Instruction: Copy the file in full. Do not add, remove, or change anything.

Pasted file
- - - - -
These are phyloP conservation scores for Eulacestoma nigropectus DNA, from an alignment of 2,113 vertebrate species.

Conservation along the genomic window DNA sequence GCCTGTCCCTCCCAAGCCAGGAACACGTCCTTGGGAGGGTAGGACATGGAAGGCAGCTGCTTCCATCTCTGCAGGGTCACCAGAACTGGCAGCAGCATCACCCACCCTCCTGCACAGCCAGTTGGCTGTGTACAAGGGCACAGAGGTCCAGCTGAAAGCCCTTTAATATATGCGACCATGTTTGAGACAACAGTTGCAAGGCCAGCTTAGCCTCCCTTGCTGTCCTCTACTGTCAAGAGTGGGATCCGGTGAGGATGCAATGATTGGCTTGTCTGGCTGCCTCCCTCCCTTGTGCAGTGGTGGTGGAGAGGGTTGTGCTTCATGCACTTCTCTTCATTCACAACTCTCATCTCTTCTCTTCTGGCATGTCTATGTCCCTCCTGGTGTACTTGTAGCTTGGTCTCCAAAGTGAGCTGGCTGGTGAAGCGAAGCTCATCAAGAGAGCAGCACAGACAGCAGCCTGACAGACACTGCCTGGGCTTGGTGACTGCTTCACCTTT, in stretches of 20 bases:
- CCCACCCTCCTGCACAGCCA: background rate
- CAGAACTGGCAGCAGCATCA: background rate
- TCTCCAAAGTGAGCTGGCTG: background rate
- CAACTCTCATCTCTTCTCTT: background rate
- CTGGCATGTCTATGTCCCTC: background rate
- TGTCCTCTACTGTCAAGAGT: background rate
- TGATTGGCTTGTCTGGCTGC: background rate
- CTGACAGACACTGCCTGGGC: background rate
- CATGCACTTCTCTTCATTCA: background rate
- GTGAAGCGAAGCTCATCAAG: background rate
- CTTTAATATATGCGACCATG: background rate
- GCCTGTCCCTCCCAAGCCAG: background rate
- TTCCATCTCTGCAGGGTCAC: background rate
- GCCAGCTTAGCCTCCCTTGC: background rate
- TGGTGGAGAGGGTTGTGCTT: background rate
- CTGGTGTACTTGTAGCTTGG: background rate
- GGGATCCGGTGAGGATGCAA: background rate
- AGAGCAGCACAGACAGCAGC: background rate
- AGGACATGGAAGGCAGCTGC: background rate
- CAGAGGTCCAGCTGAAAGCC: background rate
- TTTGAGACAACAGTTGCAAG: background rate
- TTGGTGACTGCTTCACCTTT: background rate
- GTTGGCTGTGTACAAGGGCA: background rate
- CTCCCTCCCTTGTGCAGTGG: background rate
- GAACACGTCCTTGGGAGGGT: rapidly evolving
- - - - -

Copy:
These are phyloP conservation scores for Eulacestoma nigropectus DNA, from an alignment of 2,113 vertebrate species.

Conservation along the genomic window DNA sequence GCCTGTCCCTCCCAAGCCAGGAACACGTCCTTGGGAGGGTAGGACATGGAAGGCAGCTGCTTCCATCTCTGCAGGGTCACCAGAACTGGCAGCAGCATCACCCACCCTCCTGCACAGCCAGTTGGCTGTGTACAAGGGCACAGAGGTCCAGCTGAAAGCCCTTTAATATATGCGACCATGTTTGAGACAACAGTTGCAAGGCCAGCTTAGCCTCCCTTGCTGTCCTCTACTGTCAAGAGTGGGATCCGGTGAGGATGCAATGATTGGCTTGTCTGGCTGCCTCCCTCCCTTGTGCAGTGGTGGTGGAGAGGGTTGTGCTTCATGCACTTCTCTTCATTCACAACTCTCATCTCTTCTCTTCTGGCATGTCTATGTCCCTCCTGGTGTACTTGTAGCTTGGTCTCCAAAGTGAGCTGGCTGGTGAAGCGAAGCTCATCAAGAGAGCAGCACAGACAGCAGCCTGACAGACACTGCCTGGGCTTGGTGACTGCTTCACCTTT, in stretches of 20 bases:
- CCCACCCTCCTGCACAGCCA: background rate
- CAGAACTGGCAGCAGCATCA: background rate
- TCTCCAAAGTGAGCTGGCTG: background rate
- CAACTCTCATCTCTTCTCTT: background rate
- CTGGCATGTCTATGTCCCTC: background rate
- TGTCCTCTACTGTCAAGAGT: background rate
- TGATTGGCTTGTCTGGCTGC: background rate
- CTGACAGACACTGCCTGGGC: background rate
- CATGCACTTCTCTTCATTCA: background rate
- GTGAAGCGAAGCTCATCAAG: background rate
- CTTTAATATATGCGACCATG: background rate
- GCCTGTCCCTCCCAAGCCAG: background rate
- TTCCATCTCTGCAGGGTCAC: background rate
- GCCAGCTTAGCCTCCCTTGC: background rate
- TGGTGGAGAGGGTTGTGCTT: background rate
- CTGGTGTACTTGTAGCTTGG: background rate
- GGGATCCGGTGAGGATGCAA: background rate
- AGAGCAGCACAGACAGCAGC: background rate
- AGGACATGGAAGGCAGCTGC: background rate
- CAGAGGTCCAGCTGAAAGCC: background rate
- TTTGAGACAACAGTTGCAAG: background rate
- TTGGTGACTGCTTCACCTTT: background rate
- GTTGGCTGTGTACAAGGGCA: background rate
- CTCCCTCCCTTGTGCAGTGG: background rate
- GAACACGTCCTTGGGAGGGT: rapidly evolving